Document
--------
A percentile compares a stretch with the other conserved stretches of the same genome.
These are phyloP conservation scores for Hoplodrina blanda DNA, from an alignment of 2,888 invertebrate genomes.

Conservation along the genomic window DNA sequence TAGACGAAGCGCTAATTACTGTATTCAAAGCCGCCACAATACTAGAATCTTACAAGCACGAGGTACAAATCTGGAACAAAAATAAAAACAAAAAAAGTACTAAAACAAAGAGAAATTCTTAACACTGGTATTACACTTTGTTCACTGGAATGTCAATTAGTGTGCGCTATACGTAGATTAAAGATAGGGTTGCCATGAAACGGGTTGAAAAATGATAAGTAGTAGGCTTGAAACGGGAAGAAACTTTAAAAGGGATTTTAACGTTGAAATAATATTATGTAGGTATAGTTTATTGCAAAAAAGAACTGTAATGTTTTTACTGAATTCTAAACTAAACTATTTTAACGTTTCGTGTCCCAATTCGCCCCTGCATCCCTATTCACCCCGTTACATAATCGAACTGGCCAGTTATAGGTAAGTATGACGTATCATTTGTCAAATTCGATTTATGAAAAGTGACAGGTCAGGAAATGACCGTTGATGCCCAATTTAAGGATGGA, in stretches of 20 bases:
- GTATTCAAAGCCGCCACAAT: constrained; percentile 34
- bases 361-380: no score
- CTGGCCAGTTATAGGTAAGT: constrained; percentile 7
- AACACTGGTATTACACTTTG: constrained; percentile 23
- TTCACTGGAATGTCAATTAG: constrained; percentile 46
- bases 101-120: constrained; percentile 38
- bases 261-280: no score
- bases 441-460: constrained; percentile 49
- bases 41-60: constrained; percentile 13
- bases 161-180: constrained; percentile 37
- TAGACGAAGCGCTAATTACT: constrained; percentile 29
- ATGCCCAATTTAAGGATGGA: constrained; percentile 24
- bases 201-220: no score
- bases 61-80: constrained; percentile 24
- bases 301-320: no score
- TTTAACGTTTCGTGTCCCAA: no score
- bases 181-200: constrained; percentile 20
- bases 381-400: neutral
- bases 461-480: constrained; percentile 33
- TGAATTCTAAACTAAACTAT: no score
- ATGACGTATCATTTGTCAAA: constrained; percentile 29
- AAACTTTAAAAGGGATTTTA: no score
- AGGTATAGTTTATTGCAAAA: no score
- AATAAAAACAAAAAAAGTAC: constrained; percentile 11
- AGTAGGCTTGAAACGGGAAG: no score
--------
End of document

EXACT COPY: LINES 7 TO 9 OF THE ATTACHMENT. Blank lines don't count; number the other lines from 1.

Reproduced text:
- AACACTGGTATTACACTTTG: constrained; percentile 23
- TTCACTGGAATGTCAATTAG: constrained; percentile 46
- bases 101-120: constrained; percentile 38